I mentioned a program above that removes the DRM encoding from songs purchased from the iTMS. Early versions removed all traces of being derived from iTMS songs, and thus made them regular AAC files. In a recent update of the software, the programmers did a noble thing and left in the iTunes proprietary ID3 tag of “Account” which said who had purchased the file. This way, if people were to use the software for piracy (ie. mass exchange of ill-gotten music), someone could figure out who was behind it via the tag. But, with the iTunes 4.6 update, Apple is blocking out any music tracks that are unprotected but contain the said tag. To quote a user of the message boards at the website of the software:
Idiots. We had a perfectly viable solution to the fair use problem by using hymn which leaves the id in. All this new version of itunes did was piss me off enough to tell people how to remove the id, which I am completely against having to do! There’s absolutely no reason for apple to make this change at all. It’s just going to force people to take a bigger step in the the direction they’re trying to prevent in the first place. Like I said, IDIOTS.
In summary, now Apple is just encouraging the developers (or anyone else with the freely available source code) to make a new version of the software, minus the inclusion of the tag, which, as noted, helps against piracy. Confusing.
So why do I have such a problem with all this? I mean, yes, all 400+ songs that I have purchased via the iTMS still play on my computer; they still play on my iPod; I can still burn CDs and play them on a number of computers. My problem is such: When I buy a physical CD, I know that if I stick it in pretty much any CD player in the world, I know it will play (barring physical damage to the CD or the player). When I buy a song, an EP, or a full CD from iTMS, however, I’m not guaranteed that it will always play. The initial release of iTunes’ FairPlay DRM allowed for 10 burns of the same playlist, and 3 computers authorized to play the song. Then, recently, the DRM was changed to allow more authorized computers (5) and fewer burns (7), at the urging of the record industry. This is disturbing. The record industry has a long history of, shall we say, less than civil unilateral movements. Just pay attention to news sites, and you’ll see paramount evidence of such. Will there be another update to the DRM in the future that changes the number of times a song can be burned from 7 times in a certain playlist, to just 7 times total? There is nothing holding them back from doing it. And remember, all these changes to the DRM are retro-active… so a song you bought a year ago with the old DRM now follows the new DRM. Will there come a day (and I’m sure the companies would love this) when you can’t burn the songs? When you can’t use them on more than one computer? More than one iPod like device? Or even worse… expiry dates. Update the DRM so that songs become unplayable after two years, three months, etc? The idea has been toyed around with my record execs for a while now.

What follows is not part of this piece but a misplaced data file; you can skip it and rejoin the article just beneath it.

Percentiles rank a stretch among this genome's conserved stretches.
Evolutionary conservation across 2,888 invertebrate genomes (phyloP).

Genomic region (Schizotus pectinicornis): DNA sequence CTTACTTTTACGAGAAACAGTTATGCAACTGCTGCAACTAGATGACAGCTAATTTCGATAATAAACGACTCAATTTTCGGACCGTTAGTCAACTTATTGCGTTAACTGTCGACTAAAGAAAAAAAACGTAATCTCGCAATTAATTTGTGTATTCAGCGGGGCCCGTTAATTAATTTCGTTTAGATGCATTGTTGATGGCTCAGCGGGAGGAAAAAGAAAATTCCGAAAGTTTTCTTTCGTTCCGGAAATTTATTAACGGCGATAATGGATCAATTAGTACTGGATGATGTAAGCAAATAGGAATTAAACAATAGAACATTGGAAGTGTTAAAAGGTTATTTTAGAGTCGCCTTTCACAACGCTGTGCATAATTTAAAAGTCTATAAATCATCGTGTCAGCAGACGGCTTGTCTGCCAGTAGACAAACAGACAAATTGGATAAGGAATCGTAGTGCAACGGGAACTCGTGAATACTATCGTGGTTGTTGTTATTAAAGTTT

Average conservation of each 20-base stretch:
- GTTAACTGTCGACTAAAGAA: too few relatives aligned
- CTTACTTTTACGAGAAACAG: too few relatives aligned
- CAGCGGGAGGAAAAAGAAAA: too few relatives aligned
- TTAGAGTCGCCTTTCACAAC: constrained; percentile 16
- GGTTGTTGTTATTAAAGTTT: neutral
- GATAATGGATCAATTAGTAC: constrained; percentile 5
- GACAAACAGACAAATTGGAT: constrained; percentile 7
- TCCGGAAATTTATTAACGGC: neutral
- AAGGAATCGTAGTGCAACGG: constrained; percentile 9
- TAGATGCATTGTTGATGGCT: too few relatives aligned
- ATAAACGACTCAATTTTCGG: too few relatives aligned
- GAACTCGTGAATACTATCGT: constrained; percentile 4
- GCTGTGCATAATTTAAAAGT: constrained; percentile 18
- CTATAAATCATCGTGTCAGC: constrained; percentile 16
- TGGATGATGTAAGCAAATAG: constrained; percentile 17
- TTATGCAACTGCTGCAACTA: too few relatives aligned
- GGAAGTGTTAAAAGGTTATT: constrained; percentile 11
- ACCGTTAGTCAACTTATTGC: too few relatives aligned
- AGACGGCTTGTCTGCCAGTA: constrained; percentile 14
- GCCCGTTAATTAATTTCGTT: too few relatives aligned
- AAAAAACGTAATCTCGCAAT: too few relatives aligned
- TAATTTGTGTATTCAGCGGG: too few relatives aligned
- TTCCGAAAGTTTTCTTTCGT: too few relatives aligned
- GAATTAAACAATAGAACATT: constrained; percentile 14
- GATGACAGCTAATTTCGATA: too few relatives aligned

p style=”text-indent: 5px”>All these restrictions (and proposed price hikes) are going to absolutely destroy this fledgling industry if Fair Use keeps being ignored and attacked. The labels have a huge chance to lure the users of P2P networks into a legal, viable option for downloading, but not if the option becomes a trap. People (hopefully) won’t stand for it. One thing is for certain: my days of buying music downloads are numbered. If you need me, I’ll be at BestBuy, purchasing the same albums available online, but at a lower price, with non-lossy audio, and best of all, a physical copy that they can’t retroactively control.